Getting to know the ‘How to Get Published’ Event Panel: Odessa Owens

Join us on Saturday 1 December, 1.30 pm at the Central Library for a public talk and Q&A session on “How to get published”. There is a great panel for this exciting event made up of top industry experts from New Zealand’s publishing industry.

As a precursor to our “How To Get Published” event, we are going to do a weekly feature blog on each member of the panel and their specialist areas of interest in the publishing world.

This week’s featured panelist: Odessa Owens!

Odessa Owens has worked in publishing for over a decade, making award-winning books for Te Papa Press until 2015, when she began to run the Whitireia Publishing Programme. In 2016 she was the convening judge of the PANZ Book Design Awards.

Getting to know the ‘How to Get Published’ Event Panel: Fergus Barrowman

Join us on Saturday, 1 December at 1.30 pm at the Central Library for a public talk and Q&A session on “How to get published”. There is a great panel for this exciting event made up of top industry experts from New Zealand’s publishing industry.

As a precursor to our “How To Get Published” event, we are going to do a weekly feature blog on each member of the panel and their specialist areas of interest in the publishing world.

This week’s featured panelist: Fergus Barrowman!

Fergus Barrowman has been the Publisher of Victoria University Press since 1985. In 1988 he founded the literary magazine Sport, which he continues to edit and publish. He was awarded an MNZM in the 2014 Queen’s Birthday Honours. Throughout his publishing career, Fergus has contributed to the teaching and assessment of New Zealand’s leading creative writing programme, Victoria University of Wellington’s International Institute of Modern Letters.

Getting to know the ‘How to Get Published’ Event Panel: Catherine Robertson

Join us on Saturday 1 December, 1.30 pm at the Central Library for a public talk and Q&A session on “How to get published”. There is a great panel for this exciting event made up of experts from New Zealand’s publishing industry.

As a precursor to our “How To Get Published” event, we are going to do a weekly feature blog on each member of the panel and their specialist areas of interest in the publishing world.

This week’s featured panelist: Catherine Robertson!

Catherine Robertson’s five novels have all been number one New Zealand bestsellers. Her fourth novel, The Hiding Places, won the 2015 Nelson Libraries Award for NZ Fiction. She grew up in Wellington and has spent time in both San Francisco and the United Kingdom before returning home to New Zealand. In 2015 she completed the MA in Creative Writing at the International Institute of Modern Letters, Victoria University. Catherine reviews contemporary fiction for The New Zealand Listener, is a regular guest on RNZ’s The Panel as well as a book critic with Jesse Mulligan. She’s chaired and appeared at numerous writers’ festivals and is on the board of LitCrawl and the Book Awards Trust. Catherine’s latest novel is Gabriel’s Bay (Black Swan) and its sequel What You Wish For is out next January.

‘How To Get Published’ event: Getting to know the panel

XYZ of Happiness book cover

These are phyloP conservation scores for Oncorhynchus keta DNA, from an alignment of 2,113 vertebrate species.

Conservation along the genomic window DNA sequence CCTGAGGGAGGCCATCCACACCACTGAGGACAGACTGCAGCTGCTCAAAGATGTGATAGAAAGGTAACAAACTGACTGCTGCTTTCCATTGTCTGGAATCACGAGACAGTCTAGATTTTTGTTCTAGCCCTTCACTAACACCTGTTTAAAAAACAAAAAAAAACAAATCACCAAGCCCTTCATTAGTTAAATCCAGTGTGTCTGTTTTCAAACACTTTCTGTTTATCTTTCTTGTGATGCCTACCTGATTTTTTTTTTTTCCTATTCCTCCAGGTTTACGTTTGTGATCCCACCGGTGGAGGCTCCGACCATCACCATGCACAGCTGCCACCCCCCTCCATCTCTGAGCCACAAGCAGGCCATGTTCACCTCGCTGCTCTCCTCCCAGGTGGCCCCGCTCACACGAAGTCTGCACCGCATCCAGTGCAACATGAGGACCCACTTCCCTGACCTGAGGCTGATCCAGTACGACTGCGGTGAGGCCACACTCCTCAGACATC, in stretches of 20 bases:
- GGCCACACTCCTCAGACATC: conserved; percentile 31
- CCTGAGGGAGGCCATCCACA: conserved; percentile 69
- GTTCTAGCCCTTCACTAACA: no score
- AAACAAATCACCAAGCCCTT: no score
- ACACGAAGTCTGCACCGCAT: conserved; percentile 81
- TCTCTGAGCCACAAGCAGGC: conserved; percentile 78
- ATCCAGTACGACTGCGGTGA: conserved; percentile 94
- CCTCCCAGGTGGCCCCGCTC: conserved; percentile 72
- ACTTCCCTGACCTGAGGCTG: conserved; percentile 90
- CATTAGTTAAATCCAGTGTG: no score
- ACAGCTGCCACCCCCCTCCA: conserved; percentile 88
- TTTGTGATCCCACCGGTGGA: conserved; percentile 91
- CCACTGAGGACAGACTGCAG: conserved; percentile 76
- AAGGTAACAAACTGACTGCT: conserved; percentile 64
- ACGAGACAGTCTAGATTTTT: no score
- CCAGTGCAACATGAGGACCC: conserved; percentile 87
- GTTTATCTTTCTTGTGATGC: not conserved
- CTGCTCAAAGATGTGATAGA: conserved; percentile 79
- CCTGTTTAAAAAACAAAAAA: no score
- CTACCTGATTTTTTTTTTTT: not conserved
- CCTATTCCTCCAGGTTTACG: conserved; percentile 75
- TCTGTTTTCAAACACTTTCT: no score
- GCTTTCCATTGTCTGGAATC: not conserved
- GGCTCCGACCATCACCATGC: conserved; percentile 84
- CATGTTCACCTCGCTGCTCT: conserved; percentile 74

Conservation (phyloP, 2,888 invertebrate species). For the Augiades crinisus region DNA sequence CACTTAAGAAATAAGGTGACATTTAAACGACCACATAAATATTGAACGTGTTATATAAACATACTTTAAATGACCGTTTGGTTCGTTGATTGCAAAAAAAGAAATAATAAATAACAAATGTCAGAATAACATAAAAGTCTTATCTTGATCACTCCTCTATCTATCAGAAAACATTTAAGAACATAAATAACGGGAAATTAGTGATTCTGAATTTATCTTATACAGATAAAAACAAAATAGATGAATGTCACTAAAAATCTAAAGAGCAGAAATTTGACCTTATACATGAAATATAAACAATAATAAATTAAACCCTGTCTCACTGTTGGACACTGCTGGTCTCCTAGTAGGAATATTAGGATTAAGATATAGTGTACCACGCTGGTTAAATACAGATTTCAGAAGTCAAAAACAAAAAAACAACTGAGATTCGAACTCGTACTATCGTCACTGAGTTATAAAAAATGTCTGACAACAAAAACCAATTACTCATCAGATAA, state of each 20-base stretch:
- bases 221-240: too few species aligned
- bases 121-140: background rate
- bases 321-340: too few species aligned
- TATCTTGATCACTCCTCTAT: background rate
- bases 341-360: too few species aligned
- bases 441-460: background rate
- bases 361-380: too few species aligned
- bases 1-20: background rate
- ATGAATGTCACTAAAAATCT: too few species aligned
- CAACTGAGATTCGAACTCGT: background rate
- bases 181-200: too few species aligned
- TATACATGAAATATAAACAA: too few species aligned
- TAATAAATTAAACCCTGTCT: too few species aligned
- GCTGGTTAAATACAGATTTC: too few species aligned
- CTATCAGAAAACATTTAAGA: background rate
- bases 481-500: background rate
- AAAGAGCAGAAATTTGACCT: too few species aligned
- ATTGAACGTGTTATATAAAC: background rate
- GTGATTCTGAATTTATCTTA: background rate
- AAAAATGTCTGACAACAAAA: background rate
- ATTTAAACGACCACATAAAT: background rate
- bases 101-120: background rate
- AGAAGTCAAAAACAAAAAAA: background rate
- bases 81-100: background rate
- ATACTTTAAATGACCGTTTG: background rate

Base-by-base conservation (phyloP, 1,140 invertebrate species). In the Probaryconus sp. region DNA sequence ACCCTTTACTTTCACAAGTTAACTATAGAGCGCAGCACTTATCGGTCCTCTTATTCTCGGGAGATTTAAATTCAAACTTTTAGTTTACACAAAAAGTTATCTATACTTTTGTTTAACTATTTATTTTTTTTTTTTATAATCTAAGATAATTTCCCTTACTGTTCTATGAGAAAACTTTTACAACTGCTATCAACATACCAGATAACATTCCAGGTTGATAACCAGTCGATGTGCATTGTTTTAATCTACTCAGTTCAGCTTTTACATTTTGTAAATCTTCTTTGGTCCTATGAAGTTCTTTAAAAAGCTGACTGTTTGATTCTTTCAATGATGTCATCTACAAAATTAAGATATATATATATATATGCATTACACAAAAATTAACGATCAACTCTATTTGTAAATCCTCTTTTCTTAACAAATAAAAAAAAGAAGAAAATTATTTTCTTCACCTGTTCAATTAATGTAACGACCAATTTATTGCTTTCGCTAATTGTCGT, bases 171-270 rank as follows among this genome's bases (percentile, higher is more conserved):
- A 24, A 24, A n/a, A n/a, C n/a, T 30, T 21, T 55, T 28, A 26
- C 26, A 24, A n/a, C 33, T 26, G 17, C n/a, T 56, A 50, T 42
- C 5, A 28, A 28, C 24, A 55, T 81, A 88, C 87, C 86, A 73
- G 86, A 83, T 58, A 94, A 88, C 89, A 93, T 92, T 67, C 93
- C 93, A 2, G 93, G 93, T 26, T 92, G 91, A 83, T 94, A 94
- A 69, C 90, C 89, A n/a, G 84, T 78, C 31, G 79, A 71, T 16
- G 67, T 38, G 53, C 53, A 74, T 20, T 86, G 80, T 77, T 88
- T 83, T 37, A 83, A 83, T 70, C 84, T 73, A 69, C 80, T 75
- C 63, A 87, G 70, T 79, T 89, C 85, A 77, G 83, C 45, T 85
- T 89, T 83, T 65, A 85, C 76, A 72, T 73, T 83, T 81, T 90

How To Get Published

Join us on Saturday December 1st, 1:30pm at the Central Library for a public talk and Q&A session on “How to get published”. There is a great panel for this exciting event made up of top industry experts from New Zealand’s publishing industry.

Getting to know the panel

As a precursor to our “How To Get Published” event, we are going to do a weekly feature blog on the members of the panel and their specialist areas of interest in the publishing world.

Get to know this weeks featured panelist: Mary McCallum.

Mary McCallum is the publishing director of two Wellington presses – established Mākaro Press and new The Cuba Press. The two presses cover fiction, poetry, non-fiction, memoir and children’s books through a variety of imprints, but she has a particular passion for publishing and editing NZ literary fiction and poetry as she is a novelist and poet herself.

Syndetics book coverThe blue / Mary McCallum.
“Lilian lives in an isolated island community at the mouth of Tory Channel trying to make the best of a life that has at its core a secret grief. It is 1938 and for three months of every year the men take to the sea to hunt whales with fast boats and explosive harpoons. This year, the whales aren’t the only ones returning – Lilian’s troubled son Micky has come home too. In this rugged, unsettled world, things are not always what they seem.” (Adapted from Syndetics summary)

 

XYZ of happiness / McCallum, Mary
“Poems of happiness… as it comes, when it’s missing and when it is hoped for.”  (Catalogue)

 

 

 

Learn more about publishing your masterpiece at Central Library on Friday 9th Dec

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UPDATE: We are happy to announce that we will now be hosting this event at Central Library on FRIDAY 9th DECEMBER at 1PM. Thank you for your patience!

For all of us who are curious about the process of writing and want to know more about what comes next for writers and sometimes takes many years before we can find those labours of love on our library shelves, we have invited author and 2017 Burns Fellow Craig Cliff together with Mākaro Press publisher and author Mary McCallum to join us at the Central Library. They will be discussing how the editing and publishing process works drawing on their own experiences.

indexindexCraig Cliff, author of A Man Melting: Short stories and The Mannequin Makers will be the Robert Burns Fellow at Otago University in 2017. He hopes to be as prolific as he was in 2008, when he set himself the goal of writing a million words in a year (and blogged about it at www.yearofamillionwords.blogspot.com). He only wrote 800,767 words in the end, some of which can be found in his short story collection, A Man Melting, which won Best First Book in the 2011 Commonwealth Writer’s Prize. His novel, The Mannequin Makers (2013), has been translated into Romanian and will come out in the U.S. next year.